Gender inequalities in physical activity among adolescents from 64 Global South countries

Ricardo, Luiza Isnardi Cardoso and Wendt, Andrea and dos Santos Costa, Caroline and Mielke, Gregore Iven and Brazo-Sayavera, Javier and Khan, Asaduzzaman and Kolbe-Alexander, Tracy L. ORCID: https://orcid.org/0000-0002-5025-3204 and Crochemore-Silva, Inacio (2022) Gender inequalities in physical activity among adolescents from 64 Global South countries. Journal of Sport and Health Science, 11 (4). pp. 509-520. ISSN 2095-2546

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Abstract

Background: The aims of this study were to (a) describe gender inequalities in physical activity (PA) among adolescents from Global South countries, and (b) investigate the relationship between gender inequalities in PA and contextual factors, such as geographic region, human development index, gender inequality index, and unemployment rates. Methods: We analyzed cross-sectional data from the Global School-Based Student Health Survey conducted in Global South countries between 2010 and 2020 among 13- to 17-year-old adolescents. Country-context variables were retrieved from secondary data sources (World Health Organization, World Bank, and Human Development Reports). PA was assessed by a self-administered questionnaire querying the number of days in the past week in which participants were physically active for a total of at least 60 min. PA absolute gender inequalities were evaluated by the differences in the prevalence between boys and girls, 95% confidence intervals (95%CIs) were estimated using the bootstrap method. Relative inequalities were obtained through Poisson regression. Meta-analyses with random effects were used to calculate pooled estimates of absolute and relative inequalities. Results: Based on 64 Global South countries/surveys, the prevalence of PA was 6.7 percentage points (p.p.) higher in boys than in girls, ranging from 0.5 p.p. in Afghanistan to 15.6 p.p. in Laos (I2= 85.1%). The pooled ratio for all countries showed that boys presented a PA prevalence 1.58 times higher than girls (95%CI: 1.47–1.70) on average. The highest absolute and relative inequalities were observed in high income countries. Countries with higher Human Development Index rankings and lower Gender Inequality Index rankings also presented greater gender differences. Conclusion: Given that girls are overall less active than boys across the globe, the findings of this study reinforce that macro- and micro-level changes should be actively sought if we aim to increase population levels of PA in adolescents and promote equity in PA.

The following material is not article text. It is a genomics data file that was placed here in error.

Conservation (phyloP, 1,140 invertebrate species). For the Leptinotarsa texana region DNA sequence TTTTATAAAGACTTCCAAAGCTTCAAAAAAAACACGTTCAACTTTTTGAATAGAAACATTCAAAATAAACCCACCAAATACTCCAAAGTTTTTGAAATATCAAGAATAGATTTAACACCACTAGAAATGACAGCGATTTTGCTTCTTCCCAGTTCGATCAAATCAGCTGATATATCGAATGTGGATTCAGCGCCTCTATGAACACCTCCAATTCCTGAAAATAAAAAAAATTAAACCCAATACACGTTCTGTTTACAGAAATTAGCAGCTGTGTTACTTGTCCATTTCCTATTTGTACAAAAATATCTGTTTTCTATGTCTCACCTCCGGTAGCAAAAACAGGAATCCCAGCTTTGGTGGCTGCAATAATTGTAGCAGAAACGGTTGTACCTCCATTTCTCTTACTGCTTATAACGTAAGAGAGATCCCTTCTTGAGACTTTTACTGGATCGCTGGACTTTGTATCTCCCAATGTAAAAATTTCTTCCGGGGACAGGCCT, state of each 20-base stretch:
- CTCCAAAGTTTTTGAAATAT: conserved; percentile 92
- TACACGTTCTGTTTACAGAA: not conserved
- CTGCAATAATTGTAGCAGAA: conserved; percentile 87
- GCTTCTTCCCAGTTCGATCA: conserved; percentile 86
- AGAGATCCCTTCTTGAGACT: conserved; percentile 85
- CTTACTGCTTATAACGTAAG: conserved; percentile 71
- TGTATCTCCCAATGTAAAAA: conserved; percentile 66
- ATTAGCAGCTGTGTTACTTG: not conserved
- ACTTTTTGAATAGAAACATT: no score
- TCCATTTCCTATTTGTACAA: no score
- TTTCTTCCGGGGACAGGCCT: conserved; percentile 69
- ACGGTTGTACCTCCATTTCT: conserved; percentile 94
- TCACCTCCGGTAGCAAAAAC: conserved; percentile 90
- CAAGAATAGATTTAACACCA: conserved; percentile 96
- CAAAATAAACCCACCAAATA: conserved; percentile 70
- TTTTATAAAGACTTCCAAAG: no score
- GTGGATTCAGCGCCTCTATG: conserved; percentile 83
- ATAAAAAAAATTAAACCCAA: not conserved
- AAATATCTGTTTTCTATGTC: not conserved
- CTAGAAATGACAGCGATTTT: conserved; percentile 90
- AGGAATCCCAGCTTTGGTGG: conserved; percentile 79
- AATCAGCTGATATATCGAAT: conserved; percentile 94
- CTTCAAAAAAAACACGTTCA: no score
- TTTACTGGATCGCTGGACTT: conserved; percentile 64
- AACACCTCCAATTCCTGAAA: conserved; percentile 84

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Item Type: Article (Commonwealth Reporting Category C)
Refereed: Yes
Item Status: Live Archive
Faculty/School / Institute/Centre: No Faculty
Faculty/School / Institute/Centre: No Faculty
Date Deposited: 29 May 2022 23:06
Last Modified: 25 Aug 2022 05:04
Uncontrolled Keywords: Adolescents; Gender differences; Physical activity; Social inequalities; Students
Fields of Research (2020): 42 HEALTH SCIENCES > 4206 Public health > 420603 Health promotion
42 HEALTH SCIENCES > 4207 Sports science and exercise > 420799 Sports science and exercise not elsewhere classified
Socio-Economic Objectives (2020): 20 HEALTH > 2004 Public health (excl. specific population health) > 200401 Behaviour and health
Identification Number or DOI: https://doi.org/10.1016/j.jshs.2022.01.007
URI: http://eprints.usq.edu.au/id/eprint/48642

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